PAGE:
A student guide to budgeting during the cost-of-living increases 

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Health Assured team

15 September 2022

66% of students are extremely worried about the increasing cost of living 

Rising energy bills, fuel costs and food prices are stretching students’ budgets to the limits. The soaring prices are inescapable in the news, and they’re starting to affect people across the nation. 

You might be worried about how these changes will impact your budgeting, or maybe you’re already feeling the effects of the cost-of-living crisis. 

Remember that you aren’t alone in this. There are plenty of others out there in your shoes, and there are changes you can make to manage your finances during this time. Below we’ve put together some tips to keep you on track. 

 

Finding another source of income 

Managing a job and studies can be a challenge. But it’s the best way to support yourself with a steady source of income during your time as a student. Even just a small amount of contracted hours can provide the extra cash you need to feel comfortable and enjoy socialising with friends. 

If you don’t already have a part-time job, a great option could be to enquire in your local town or city about any vacancies in nearby shops, cafés, bars or pubs. See what’s on offer and if anything suits your timetable; you never know until you try.

It doesn’t always need to be a part-time job. Some students prefer to try freelancing or doing online surveys to gain extra money. You might find that this suits your timetable more too. 

 

Setting money goals 

When you’re at college or university, it can be difficult to stay on track of your in and outgoings. They might change over the course of the months depending on how much you socialise, work, or pay out for unexpected costs. 

Though your finances may ebb and flow as the months go by, you can try to maintain some continuity by setting yourself money goals. These goals can be anything that helps you budget better. It could be setting yourself a budget for socialising each month or putting a small chunk of cash in your savings where possible.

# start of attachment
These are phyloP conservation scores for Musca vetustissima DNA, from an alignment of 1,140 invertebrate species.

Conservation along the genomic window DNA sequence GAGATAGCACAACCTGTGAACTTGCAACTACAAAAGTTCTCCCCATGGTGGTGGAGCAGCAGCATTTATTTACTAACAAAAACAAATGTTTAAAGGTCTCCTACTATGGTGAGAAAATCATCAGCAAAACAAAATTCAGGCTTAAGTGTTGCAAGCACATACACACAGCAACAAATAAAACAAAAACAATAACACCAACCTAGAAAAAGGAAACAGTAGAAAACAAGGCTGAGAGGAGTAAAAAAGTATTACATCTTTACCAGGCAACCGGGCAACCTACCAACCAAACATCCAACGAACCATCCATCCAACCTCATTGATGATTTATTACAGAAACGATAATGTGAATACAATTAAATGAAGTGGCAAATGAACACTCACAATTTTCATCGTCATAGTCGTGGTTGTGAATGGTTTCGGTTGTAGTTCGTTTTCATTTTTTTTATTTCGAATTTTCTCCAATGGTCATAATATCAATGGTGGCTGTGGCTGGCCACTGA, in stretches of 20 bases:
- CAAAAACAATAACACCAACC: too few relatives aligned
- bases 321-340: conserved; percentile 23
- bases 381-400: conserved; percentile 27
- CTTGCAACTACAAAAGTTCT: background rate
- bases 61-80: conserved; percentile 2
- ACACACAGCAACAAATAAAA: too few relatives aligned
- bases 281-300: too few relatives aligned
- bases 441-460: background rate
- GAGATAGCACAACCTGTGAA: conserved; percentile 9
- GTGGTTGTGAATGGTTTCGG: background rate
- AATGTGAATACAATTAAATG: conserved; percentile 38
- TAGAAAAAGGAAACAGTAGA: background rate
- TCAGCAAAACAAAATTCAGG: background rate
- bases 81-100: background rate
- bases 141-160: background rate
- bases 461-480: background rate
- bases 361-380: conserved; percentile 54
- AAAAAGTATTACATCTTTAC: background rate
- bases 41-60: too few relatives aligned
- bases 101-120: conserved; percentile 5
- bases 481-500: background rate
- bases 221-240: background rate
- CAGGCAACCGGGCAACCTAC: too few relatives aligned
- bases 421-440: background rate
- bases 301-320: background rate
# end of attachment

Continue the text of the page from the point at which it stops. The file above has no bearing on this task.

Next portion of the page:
Don’t bottle things up 

If you are worried about paying the bills or not being able to afford rent or travel costs—don’t keep it to yourself. When left unspoken, financial worries can build up along with debt, leaving you in a worse position than you started.

Finances can be a taboo topic that you might not feel comfortable bringing up with friends. But having conversations with those closest to you can help you figure out a plan and relieve some of the difficult emotions you might be feeling.

If you don’t feel comfortable opening up to someone you know, reach out to your university or college’s wellbeing team. Most will have support advisors or counsellors in place so you can speak to someone confidentially about your worries and get feelings off your chest.

 

Scout for savings where you can 

If you’re willing to put in some extra effort, there are many savings to be had. It can be as simple as scouring out for student discount codes, switching to a better bank account, or changing your broadband provider.

Opt for own-brand products where you can and look for happy hour deals at your local bar. Every penny adds up, and while these savings might seem small, over a few months, they start to put you in a better financial position.  

 

What to do if you are in financial trouble 

If you are struggling, please reach out to your university or college advice service - they may be able to provide you with further support. Remember that you’re not alone; speaking up and making small changes is the way to overcome any issues you might be facing.

 

Health Assured are also here to support you. Get in touch with our counsellors via the app today—we're only a few clicks away. 

 

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